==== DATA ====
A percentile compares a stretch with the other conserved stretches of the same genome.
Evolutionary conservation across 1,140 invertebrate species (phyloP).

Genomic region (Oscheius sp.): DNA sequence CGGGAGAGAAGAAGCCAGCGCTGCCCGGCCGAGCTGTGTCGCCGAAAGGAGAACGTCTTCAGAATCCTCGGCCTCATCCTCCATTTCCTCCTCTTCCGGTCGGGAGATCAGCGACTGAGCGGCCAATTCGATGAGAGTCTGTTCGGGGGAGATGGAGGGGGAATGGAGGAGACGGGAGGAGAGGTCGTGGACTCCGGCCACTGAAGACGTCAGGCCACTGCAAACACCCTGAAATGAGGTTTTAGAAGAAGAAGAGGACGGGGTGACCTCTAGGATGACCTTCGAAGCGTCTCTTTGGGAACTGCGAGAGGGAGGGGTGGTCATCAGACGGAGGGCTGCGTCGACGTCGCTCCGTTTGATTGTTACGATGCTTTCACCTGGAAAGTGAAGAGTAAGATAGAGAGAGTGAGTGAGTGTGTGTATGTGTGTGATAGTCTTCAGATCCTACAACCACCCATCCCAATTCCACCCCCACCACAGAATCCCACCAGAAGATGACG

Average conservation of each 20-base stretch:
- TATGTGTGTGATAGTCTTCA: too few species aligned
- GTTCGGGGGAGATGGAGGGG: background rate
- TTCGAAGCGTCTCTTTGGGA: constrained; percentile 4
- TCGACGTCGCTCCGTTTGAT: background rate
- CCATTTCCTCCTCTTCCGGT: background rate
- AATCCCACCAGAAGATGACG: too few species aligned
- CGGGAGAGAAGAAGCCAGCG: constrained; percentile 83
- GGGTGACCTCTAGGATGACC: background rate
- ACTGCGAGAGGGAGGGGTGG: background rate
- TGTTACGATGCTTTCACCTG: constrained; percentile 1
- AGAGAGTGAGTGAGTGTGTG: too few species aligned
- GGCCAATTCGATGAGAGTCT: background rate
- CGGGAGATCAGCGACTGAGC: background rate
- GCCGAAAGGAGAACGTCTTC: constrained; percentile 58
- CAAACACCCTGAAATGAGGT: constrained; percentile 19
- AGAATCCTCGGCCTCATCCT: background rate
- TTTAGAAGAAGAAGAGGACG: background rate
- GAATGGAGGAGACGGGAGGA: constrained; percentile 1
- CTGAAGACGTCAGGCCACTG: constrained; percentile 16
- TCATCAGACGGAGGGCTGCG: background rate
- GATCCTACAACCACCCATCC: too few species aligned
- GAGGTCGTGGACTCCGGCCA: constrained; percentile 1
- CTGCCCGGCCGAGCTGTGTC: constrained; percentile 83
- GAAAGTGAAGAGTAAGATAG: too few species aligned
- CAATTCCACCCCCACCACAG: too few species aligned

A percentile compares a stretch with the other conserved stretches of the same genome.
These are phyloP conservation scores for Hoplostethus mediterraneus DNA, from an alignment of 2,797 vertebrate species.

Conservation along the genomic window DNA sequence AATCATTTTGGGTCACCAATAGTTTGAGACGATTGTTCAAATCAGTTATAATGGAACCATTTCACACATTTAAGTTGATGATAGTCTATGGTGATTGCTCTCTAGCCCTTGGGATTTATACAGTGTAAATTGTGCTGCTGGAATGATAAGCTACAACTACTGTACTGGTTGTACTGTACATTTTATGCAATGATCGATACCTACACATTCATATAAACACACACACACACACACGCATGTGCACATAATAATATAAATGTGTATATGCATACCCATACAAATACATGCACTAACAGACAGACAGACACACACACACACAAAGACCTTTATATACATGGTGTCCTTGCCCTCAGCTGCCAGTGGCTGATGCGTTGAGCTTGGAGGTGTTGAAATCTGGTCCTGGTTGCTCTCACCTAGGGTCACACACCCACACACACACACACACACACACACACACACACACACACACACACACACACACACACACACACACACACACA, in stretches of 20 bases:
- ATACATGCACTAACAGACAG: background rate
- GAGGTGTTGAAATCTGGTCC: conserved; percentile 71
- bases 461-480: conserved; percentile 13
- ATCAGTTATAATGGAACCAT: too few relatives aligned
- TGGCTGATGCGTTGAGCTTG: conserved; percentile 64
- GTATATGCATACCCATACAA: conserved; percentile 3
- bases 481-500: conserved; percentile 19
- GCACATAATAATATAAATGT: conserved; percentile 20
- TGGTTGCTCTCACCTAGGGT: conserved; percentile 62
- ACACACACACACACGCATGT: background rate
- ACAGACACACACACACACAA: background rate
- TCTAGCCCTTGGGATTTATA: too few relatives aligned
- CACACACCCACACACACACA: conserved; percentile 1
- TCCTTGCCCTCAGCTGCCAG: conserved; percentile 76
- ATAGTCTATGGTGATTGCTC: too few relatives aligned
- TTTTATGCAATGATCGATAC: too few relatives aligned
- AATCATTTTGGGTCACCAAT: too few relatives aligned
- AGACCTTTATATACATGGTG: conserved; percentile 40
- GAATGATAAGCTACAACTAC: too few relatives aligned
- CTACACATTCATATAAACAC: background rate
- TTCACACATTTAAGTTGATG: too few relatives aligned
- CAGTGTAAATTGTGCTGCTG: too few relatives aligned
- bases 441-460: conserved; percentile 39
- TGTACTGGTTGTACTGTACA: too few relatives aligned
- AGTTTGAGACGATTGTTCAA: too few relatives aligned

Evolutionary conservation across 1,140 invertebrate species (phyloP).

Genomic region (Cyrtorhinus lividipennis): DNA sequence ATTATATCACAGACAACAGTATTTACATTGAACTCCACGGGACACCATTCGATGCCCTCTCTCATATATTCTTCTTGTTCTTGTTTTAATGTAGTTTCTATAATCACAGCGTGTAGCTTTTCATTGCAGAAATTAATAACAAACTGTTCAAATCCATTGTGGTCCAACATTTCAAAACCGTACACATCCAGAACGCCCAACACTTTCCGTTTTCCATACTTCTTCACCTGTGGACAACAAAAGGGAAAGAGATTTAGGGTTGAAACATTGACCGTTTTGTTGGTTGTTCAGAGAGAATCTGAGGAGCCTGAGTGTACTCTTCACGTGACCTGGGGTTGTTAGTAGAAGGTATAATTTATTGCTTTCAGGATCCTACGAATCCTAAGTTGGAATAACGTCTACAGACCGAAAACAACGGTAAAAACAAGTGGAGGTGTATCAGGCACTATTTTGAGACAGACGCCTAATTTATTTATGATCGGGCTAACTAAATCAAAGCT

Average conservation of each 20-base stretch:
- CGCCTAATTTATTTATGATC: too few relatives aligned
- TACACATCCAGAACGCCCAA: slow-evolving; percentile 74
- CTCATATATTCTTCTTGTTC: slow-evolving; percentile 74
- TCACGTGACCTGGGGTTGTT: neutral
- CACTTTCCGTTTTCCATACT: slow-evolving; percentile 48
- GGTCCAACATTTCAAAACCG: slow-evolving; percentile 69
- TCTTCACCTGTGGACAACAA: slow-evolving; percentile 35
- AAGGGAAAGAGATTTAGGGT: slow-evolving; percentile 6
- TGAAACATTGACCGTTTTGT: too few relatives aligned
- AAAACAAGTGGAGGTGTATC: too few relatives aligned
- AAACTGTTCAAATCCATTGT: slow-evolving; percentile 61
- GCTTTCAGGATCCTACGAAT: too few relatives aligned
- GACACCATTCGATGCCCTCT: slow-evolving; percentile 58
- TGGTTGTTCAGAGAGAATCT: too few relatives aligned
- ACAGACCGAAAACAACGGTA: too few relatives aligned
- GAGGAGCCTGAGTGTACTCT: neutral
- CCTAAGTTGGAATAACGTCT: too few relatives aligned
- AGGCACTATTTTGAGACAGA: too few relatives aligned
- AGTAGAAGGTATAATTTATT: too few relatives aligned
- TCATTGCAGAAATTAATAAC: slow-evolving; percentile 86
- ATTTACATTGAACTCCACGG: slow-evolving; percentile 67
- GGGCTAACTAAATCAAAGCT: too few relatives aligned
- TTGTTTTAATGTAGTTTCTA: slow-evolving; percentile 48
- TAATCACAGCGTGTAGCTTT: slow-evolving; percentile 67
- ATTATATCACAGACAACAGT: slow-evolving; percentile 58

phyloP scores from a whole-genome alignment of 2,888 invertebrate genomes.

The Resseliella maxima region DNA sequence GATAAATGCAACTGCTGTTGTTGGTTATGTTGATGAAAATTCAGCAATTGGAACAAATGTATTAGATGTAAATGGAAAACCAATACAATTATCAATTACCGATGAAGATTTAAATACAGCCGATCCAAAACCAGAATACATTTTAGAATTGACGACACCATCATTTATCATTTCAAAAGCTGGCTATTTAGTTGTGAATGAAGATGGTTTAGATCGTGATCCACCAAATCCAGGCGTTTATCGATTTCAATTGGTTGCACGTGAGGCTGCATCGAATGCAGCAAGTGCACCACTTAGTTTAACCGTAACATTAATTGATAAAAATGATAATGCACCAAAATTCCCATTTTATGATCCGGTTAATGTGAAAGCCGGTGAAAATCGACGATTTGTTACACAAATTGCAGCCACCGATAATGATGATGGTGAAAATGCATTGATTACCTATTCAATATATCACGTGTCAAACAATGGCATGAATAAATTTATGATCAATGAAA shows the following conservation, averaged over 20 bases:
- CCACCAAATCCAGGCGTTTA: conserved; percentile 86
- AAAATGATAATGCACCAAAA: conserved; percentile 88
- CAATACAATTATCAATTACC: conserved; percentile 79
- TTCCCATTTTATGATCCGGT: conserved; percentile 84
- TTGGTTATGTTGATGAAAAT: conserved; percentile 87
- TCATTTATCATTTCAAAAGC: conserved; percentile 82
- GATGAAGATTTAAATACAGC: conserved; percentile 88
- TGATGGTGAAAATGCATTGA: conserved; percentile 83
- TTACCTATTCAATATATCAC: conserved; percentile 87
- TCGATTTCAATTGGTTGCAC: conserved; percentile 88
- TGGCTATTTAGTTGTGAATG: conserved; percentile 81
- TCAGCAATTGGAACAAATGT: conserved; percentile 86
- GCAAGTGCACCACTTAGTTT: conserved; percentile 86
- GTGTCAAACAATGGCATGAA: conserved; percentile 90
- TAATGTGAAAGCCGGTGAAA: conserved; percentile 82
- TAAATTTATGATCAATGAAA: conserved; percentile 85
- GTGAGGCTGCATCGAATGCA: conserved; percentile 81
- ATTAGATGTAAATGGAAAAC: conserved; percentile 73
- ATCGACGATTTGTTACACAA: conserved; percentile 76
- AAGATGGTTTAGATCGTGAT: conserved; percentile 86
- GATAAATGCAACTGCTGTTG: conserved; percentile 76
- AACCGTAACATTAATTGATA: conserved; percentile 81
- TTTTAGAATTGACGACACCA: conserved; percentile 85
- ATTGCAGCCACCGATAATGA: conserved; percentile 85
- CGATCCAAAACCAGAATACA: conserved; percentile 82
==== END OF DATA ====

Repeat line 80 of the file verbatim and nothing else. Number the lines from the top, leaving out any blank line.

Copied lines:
- TCATTGCAGAAATTAATAAC: slow-evolving; percentile 86